the benefits of international co-ventures

Other German directors have semi-decamped to London before —Edward Berger with his 4-Oscar Netflix war drama All Quiet on the Western Front— or L.A. and New York —Maria Schrader with her much praised Brad Pitt-produced MeToo-drama She Said and Netflix hit series Unorthodox. At a German film festival in 2023, Schrader and Heinz were in conversation on their respective approaches as writers and directors, going against narrower counter-trends and agreeing that "everyone should be able to tell any story".  
While streamers used to chase high-quality global content, perhaps easing access to international top tier talent and facilitating the new wave of international productions, the film industry remains in flux. Toronto producer and Academy member Damon D’Oliveira, who is at the Berlinale market with a Canadian-Belgium feature, about to announce its international cast, comments on how globally thinking producers are adapting: “With streaming platforms tightening their belts, producers are looking at the benefits of international co-ventures. Which also makes it more desirable to have international creative teams and casts."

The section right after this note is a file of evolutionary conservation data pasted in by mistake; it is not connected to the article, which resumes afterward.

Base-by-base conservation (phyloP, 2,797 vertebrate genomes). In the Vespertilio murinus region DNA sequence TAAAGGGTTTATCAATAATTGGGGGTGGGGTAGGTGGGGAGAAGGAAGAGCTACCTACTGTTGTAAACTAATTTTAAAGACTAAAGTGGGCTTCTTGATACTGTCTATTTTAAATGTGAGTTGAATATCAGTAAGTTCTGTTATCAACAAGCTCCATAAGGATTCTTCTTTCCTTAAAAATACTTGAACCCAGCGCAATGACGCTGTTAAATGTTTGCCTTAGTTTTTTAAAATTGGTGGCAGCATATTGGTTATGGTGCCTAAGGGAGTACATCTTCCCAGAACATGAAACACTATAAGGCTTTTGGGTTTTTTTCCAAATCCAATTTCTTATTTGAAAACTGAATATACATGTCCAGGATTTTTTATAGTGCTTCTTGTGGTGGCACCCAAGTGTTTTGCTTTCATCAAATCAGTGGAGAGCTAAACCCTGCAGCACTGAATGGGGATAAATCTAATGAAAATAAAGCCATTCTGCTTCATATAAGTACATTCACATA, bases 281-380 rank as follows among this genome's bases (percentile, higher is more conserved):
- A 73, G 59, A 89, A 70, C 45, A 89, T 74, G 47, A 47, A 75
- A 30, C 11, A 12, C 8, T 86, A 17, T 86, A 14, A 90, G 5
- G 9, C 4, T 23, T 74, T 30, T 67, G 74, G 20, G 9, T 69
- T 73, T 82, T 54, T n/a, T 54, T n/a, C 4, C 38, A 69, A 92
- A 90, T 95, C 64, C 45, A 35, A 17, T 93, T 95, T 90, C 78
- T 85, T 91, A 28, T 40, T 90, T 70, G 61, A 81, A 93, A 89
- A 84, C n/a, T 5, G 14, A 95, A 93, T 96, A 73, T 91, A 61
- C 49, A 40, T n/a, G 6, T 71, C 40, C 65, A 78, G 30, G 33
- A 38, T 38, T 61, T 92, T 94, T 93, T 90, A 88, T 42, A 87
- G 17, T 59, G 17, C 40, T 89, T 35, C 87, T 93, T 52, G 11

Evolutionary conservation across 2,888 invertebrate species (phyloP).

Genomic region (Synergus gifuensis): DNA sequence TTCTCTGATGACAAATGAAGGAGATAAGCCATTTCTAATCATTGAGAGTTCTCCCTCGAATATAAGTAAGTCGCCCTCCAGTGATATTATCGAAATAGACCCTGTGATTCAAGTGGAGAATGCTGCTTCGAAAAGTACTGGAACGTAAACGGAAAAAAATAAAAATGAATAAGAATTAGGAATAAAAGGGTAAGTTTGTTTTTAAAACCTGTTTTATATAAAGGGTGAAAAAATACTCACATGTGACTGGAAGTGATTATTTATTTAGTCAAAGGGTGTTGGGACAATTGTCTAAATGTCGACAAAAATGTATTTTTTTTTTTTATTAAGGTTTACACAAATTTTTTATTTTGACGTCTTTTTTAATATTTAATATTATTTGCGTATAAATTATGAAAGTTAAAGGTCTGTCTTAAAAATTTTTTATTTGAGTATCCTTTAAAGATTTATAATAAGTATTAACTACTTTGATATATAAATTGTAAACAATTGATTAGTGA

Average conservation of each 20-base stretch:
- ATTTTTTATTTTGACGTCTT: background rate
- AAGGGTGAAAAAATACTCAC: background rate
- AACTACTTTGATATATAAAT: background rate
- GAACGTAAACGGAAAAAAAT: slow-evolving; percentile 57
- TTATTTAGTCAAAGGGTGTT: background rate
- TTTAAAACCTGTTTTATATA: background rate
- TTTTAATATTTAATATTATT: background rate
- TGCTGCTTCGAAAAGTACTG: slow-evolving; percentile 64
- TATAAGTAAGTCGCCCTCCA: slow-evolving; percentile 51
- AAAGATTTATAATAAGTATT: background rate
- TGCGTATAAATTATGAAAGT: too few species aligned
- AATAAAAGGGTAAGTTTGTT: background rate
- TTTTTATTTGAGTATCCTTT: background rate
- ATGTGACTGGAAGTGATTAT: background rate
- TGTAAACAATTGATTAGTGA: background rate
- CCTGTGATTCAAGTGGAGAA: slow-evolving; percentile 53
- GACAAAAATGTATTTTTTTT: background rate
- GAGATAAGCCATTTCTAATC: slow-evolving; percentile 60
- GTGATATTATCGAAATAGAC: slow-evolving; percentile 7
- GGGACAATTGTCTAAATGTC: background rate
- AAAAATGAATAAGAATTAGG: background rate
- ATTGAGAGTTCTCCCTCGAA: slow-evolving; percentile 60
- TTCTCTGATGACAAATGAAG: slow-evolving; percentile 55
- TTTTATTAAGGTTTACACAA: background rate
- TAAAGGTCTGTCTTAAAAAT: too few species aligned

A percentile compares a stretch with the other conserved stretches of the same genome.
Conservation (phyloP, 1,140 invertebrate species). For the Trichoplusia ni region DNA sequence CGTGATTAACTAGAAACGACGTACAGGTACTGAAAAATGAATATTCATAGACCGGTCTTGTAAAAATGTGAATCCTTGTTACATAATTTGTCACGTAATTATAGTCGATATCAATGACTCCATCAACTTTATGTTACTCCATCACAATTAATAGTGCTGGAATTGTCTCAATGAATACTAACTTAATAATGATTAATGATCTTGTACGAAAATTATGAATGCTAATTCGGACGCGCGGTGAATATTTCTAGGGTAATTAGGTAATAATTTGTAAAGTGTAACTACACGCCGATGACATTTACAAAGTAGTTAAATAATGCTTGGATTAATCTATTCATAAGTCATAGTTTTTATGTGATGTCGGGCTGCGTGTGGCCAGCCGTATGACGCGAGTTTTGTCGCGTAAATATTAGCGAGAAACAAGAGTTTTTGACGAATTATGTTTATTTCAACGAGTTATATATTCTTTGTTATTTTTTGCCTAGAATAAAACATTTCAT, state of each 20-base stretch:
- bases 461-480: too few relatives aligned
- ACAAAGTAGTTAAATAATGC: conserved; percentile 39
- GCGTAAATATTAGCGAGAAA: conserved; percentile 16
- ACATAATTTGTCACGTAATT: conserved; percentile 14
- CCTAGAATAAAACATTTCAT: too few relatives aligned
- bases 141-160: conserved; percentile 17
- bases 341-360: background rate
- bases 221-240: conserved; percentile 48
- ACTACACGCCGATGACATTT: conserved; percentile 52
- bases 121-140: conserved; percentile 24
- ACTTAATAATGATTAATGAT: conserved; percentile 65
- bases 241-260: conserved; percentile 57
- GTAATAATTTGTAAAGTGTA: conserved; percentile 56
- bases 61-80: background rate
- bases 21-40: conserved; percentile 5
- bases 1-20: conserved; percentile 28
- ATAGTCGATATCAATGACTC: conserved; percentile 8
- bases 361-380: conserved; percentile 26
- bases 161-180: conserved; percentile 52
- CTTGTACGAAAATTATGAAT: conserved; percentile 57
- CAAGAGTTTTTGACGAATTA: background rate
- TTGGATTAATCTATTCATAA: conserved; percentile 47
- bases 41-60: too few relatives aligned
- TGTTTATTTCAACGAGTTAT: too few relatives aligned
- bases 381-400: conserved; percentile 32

Hunter Schafer

"Cuckoo", Germany/USA 2024 Director: Tilman Singer. Section: Berlinale Special 2024 | © NEON

Genre cinema has perhaps always been more non-nationally minded or bound—think Roland Emmerich, who is collaborating with Bavarian director Marco Kreuzpaintner (of Netflix’ Bodies) on the US gladiator blockbuster series Those About To Die with Anthony Hopkins, coming to Prime Video soon. At the Berlinale, Leipzig director Tilman Singer’s sophomore horror Cuckoo, a US production starring Hunter Schafer (Euphoria; The Hunger Games), Emma Chan (Crazy Rich Asians) and John Malkovich, is a hot commodity following in the footsteps of Singer's 2018 avant-garde psychodrama Luz, his film school thesis project and homage to 1980s European horror films that debuted at the 2018 Berlin International Film Festival. In Cuckoo, 17-year old Gretchen moves with her family to a resort in the Alps where things go dark fast.   
Reading bylines like “wildly experimental demonic possession” (Screen Anarchy on Luz) might send you running for the hills or into the Berlinale Special section (and SXSW in Texas after) for Singer’s latest, with Dan Stevens (Downton Abbey) opposite the 25-year-old ex-model Schafer. No further plot points, only rumours of a 35mm format with animated scenes and buzz around LGBTQIA* activist and trans actor Schafer keep fans guessing.  

I’m Off Then, the title of Julia von Heinz’s 2015 film about a soul-searching pilgrimage abroad, seems prophetic of the nomadic and blended ways the European and North American film industry is shaping up, with more to come this year: Edward Berger is working on British papal thriller Conclave with Fiennes, Tucci and Rossellini, and Robert Eggers (The Lighthouse) revisits Nosferatu as a Czech-US collaboration, with a multi-national cast consisting of Bill Skarsgård, Emma Corrin and Willem Dafoe acting in English, German, Romanian, and Russian.